Pissed Consumer Exposes New York Luxury Car Dealer's Use Of Bogus Notarized Letters To Remove Critical Reviews [UPDATE]
from the brand-management-yo dept
UPDATE: I spoke to former employee of Luxsport who claims Stephanie Lynch’s notary stamp was stolen by Lance Ludkin, the founder of LuxSport. This theft was reported to local law enforcement but Stephanie and this employee were told there was really nothing they could do about it. I am seeking more confirmation on this and other details about Ludkin’s self-styled reputation management efforts and will be providing another update once I have more information in hand.
Pissed Consumer has uncovered more fraudulent behavior by companies hoping to scrub critical reviews from its site. The site first uncovered the use of bogus court orders to delist content — something Eugene Volokh and Paul Levy have turned into a small-time crusade. These fraudulent court documents resulted in some genuine legal action. Questionable reputation management firms are now facing lawsuits from Pissed Consumer and the attorney general of Texas.
The latest twist in reputation management also includes forged legal documents. The stakes are a bit lower because no one’s directly defrauding a court or forging a judge’s signature. But the underlying tactic is still comparable: the misuse of fake legal documents to remove criticism from the internet.
Every once in a while, people would post a review or a comment here and there about Luxsport Motor Group. From time to time we received notarized letters from the posters who wanted to remove their reviews posted by mistake. Nothing suspicious. Until fraud was discovered.
Fraud involving notarized letters is the subject of this article.
As stated above, we accepted several notarized letters from the authors of the reviews about Luxsport Motor Group. They looked legitimate at a first glance as they were handled separately at different times and by different managers of our company.
In order to remove a review, the reviewer has to send a notarized letter retracting the review — one containing a sworn statement the review was inaccurate when it was posted. This helps prevent companies from impersonating users in order to remove their criticism.
By spacing out these bogus letters, Luxsport went undetected for awhile, slowly cleaning up its review history at Pissed Consumer. But things changed last March. Another notarized letter arrived but was missing some of the required statements. Pissed Consumer spoke to the person who had written the review they now wanted removed… only to find out this person hadn’t sent a notarized letter.
This happened again in October. Another review was removed with a notarized letter. Shortly thereafter, Pissed Consumer was contacted by the reviewer wondering why their review had been removed. The site dug into the stack of notarized letters it had received targeting negative reviews of Luxsport and discovered a whole mess of suspicious oddities:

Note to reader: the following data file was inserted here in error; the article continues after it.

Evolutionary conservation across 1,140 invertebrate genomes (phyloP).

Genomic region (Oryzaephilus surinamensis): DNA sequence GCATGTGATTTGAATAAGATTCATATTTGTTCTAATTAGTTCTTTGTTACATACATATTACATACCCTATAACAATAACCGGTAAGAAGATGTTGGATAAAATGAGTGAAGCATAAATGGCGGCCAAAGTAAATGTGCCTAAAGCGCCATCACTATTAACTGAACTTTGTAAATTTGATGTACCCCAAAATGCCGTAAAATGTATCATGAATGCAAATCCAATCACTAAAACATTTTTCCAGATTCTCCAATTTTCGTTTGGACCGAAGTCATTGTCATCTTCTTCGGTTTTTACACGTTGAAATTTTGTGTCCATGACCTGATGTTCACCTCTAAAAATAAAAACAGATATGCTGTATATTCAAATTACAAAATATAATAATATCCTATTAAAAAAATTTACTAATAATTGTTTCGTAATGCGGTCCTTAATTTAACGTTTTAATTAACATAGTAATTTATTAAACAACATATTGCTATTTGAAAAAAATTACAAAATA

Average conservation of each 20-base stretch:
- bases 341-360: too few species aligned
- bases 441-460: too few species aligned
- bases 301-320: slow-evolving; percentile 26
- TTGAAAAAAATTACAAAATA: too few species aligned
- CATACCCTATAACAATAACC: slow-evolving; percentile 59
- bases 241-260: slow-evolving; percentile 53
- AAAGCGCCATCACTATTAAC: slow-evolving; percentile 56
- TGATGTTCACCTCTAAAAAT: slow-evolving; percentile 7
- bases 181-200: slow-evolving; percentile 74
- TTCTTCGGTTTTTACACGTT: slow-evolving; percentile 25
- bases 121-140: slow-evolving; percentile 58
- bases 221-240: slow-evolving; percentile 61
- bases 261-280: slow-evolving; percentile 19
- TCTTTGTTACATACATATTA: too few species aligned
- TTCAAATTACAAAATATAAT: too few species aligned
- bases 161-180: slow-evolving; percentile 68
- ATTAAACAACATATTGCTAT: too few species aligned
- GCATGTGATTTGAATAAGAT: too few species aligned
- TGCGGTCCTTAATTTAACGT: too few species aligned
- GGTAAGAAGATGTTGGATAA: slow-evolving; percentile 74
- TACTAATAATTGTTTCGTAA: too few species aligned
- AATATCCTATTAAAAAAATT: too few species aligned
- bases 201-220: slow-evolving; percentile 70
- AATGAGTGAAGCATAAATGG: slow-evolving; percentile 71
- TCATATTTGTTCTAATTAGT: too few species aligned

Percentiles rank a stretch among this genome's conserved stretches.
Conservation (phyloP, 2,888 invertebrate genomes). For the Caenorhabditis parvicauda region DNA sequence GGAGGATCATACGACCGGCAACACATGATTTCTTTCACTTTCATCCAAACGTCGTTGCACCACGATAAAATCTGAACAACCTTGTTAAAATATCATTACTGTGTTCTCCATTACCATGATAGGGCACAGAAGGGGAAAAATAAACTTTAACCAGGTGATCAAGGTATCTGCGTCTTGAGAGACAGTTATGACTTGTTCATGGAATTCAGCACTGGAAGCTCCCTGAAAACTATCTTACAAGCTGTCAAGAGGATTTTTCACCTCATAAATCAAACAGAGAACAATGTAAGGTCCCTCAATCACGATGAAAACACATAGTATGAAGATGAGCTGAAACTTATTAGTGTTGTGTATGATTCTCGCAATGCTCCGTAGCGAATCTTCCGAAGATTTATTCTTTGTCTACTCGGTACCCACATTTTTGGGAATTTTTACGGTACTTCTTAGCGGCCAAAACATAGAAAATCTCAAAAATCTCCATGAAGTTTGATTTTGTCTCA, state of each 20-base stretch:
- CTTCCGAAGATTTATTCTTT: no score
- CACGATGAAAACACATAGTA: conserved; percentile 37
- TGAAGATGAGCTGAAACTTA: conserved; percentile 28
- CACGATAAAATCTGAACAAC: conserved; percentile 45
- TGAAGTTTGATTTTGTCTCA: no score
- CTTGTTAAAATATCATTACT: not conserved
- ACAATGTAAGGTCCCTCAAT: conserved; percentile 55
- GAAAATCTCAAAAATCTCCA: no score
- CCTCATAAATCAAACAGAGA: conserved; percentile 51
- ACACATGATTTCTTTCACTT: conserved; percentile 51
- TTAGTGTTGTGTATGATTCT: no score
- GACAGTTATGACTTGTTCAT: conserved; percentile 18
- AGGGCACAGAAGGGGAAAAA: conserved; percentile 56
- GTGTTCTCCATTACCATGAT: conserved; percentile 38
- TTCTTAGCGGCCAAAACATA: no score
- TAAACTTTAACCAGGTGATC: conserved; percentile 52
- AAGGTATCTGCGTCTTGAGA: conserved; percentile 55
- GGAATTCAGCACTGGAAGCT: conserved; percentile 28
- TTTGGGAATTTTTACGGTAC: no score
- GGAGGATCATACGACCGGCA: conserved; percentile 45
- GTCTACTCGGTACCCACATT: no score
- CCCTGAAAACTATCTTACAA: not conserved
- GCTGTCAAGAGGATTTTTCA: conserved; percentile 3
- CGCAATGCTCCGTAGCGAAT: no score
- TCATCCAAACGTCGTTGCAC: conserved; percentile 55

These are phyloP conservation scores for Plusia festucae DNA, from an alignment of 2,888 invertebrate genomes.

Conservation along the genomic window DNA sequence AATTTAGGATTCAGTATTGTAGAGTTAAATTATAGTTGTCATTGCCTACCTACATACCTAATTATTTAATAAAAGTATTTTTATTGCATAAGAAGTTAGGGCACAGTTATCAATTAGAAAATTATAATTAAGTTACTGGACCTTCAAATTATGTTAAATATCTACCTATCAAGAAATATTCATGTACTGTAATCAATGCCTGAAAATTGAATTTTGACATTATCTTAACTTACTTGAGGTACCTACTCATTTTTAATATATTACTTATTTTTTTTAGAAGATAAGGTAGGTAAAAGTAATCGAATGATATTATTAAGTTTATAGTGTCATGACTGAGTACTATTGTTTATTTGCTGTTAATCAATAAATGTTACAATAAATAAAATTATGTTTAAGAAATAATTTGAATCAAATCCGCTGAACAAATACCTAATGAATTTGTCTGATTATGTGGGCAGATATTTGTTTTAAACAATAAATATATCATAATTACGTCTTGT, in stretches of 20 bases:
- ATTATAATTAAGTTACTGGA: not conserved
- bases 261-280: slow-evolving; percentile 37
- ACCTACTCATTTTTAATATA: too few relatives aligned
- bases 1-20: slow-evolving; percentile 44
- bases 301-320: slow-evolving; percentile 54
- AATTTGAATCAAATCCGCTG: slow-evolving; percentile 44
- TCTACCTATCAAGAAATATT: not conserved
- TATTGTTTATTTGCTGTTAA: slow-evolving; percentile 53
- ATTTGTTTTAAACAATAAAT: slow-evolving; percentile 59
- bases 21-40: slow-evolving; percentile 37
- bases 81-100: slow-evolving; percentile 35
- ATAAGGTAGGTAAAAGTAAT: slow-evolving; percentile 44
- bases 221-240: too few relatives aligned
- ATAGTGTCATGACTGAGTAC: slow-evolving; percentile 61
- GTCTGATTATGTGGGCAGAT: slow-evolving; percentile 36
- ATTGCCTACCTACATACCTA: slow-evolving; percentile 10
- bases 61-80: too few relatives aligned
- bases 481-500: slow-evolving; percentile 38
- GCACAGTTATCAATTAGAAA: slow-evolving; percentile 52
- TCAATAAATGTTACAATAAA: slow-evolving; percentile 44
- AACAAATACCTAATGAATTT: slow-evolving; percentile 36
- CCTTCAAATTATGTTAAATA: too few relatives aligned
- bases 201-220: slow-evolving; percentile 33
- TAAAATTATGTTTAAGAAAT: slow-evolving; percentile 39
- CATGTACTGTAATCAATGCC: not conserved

4 notarized letters according to which we removed the reviews about Luxsport Motor Group were notarized by one and the same notary public from New York – Stephanie Chrysten Lynch
coincidentally, Luxsport Motor Group is headquartered in New York
interestingly, the posters whose letters were notarized by the same New York notary public, Stephanie Chrysten Lynch, posted their reviews not just from different parts of the US but from different continents
when we checked correspondence we received from, allegedly, the authors of the above-mentioned 4 notarized letters – it turns out that it was their 2nd notarized letter that was accepted in 3 cases; we did not accept the initial notarized letters and wrote them about it, they did not respond and then some time later the second “good” notarized letter came in.
Pissed Consumer confronted Luxsport about the suspicious letters and was treated to a lot of blustery bullshit suggesting the company was completely offended by the mere insinuation it might have engaged in questionable behavior. It claimed Pissed Consumer was trying to damage its brand and destroy its business with these claims. But in all of its defensive statements, it never sounded confused or baffled by the accusations, suggesting it wasn’t completely surprised to be hearing about its sketchy reputation management efforts. It may very well be that a representative of Luxsport didn’t craft these letters or have them notarized, but it’s not unimaginable it’s hired a terrible rep management firm to do whatever it takes to clean up its internet presence.
Bogus reputation management efforts rarely pay off. Luxsport only managed to temporarily shore up its questionable reputation before being found out. All of the reviews it wanted gone have been reinstated and Pissed Consumer’s blog post has drawn more eyes to its shady behind-the-scenes behavior. The Streisand Effect is nearly 15 years old, but there are entities still discovering the term’s definition — and consequences — in the year of our lord two thousand nineteen.